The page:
Estate administration is the process of compiling and managing a deceased's assets, settling any debts and distributing the remaining assets to the rightful Beneficiary/ Beneficiaries. It is extremely important to ensure the deceased’s assets reach the rightful Beneficiary/ Beneficiaries speedily to prevent any injustice to or needless hassle for anyone.
Estate administration is a very time-consuming and tedious job and requires professionals to handle it. Without a basic understanding of the estate administration process, the whole experience can be pretty overwhelming.
Executor (Testate Estate)
Estate Administration takes effect upon the Testator’s death. The executorship fee shall be imposed based on the gross asset value of the Testator’s estate (movable and immovable properties). Such fees are charged upon the extraction of Grant of Probate which will incur additional legal fees.
Professional Administrator (Intestate Estate)
Estate Administration takes effect upon the Testator’s death. The administration fee shall be imposed based on the gross asset value of the Testator’s estate (movable and immovable properties). Such fees are charged upon the extraction of Letter of Administration which will incur additional legal fees. If a Trust Corporation, such as PTB, is appointed, no administrative bond by two Sureties is required.
Estate Administration FAQ
1. Why is Estate Administration such a complex and tedious process?
Estate Administration can face a number of complications such as:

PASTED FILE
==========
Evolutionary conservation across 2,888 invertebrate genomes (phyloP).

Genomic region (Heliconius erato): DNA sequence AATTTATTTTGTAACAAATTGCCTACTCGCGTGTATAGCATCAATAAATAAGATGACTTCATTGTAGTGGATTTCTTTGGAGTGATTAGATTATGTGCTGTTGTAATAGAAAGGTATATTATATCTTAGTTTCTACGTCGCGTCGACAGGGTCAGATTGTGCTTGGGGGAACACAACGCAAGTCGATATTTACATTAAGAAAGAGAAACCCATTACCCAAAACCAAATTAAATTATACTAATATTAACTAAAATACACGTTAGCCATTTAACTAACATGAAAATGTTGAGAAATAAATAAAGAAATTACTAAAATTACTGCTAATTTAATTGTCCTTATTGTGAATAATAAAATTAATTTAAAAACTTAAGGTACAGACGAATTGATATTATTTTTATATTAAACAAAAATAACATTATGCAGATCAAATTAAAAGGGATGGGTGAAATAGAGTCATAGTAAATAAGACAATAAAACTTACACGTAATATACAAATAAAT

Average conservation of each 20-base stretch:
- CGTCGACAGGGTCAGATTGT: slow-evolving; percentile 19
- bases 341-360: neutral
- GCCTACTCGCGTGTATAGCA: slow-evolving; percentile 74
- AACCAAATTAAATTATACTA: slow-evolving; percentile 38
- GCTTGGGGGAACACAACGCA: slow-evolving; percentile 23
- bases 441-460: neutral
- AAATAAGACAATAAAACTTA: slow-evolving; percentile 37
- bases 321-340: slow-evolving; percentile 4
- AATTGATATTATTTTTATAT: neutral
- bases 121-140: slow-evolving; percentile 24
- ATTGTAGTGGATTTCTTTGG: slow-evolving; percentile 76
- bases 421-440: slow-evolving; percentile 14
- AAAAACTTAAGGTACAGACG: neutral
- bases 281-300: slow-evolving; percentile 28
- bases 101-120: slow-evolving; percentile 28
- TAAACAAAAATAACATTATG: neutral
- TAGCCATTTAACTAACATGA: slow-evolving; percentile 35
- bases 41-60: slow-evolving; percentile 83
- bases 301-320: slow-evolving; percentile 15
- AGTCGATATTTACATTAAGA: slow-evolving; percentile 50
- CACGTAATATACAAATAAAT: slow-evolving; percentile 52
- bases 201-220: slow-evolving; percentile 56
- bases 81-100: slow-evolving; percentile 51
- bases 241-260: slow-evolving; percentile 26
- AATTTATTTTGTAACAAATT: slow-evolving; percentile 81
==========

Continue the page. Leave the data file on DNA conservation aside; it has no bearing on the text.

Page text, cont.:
no Executor or Administrator appointed to administer the deceased’s estate;
missing essential documents such as death certificate, land titles, property titles, bank statements and bank savings accounts books;
infighting or lack of co-operation among the deceased’s Beneficiaries, such as non-attendance at meetings and court hearings; and
the death of any Beneficiary, Executor or Guardian will further complicate estate administration.
2. Can an individual be appointed as an Administrator of an Intestate Estate?
Yes, there must be at least two Administrators (individuals) or a Trust Corporation if the Beneficiary is a minor.
To apply for the Letter of Administration:
Two persons must act as Sureties – each of their administration bonds must be equivalent to the deceased’s gross estate value.
Both individuals must ensure that the Administrator carries out the administration work responsibly.
However, if a Trust Corporation, such as Pacific Trustees, is appointed to be the Administrator, no administration bond is required.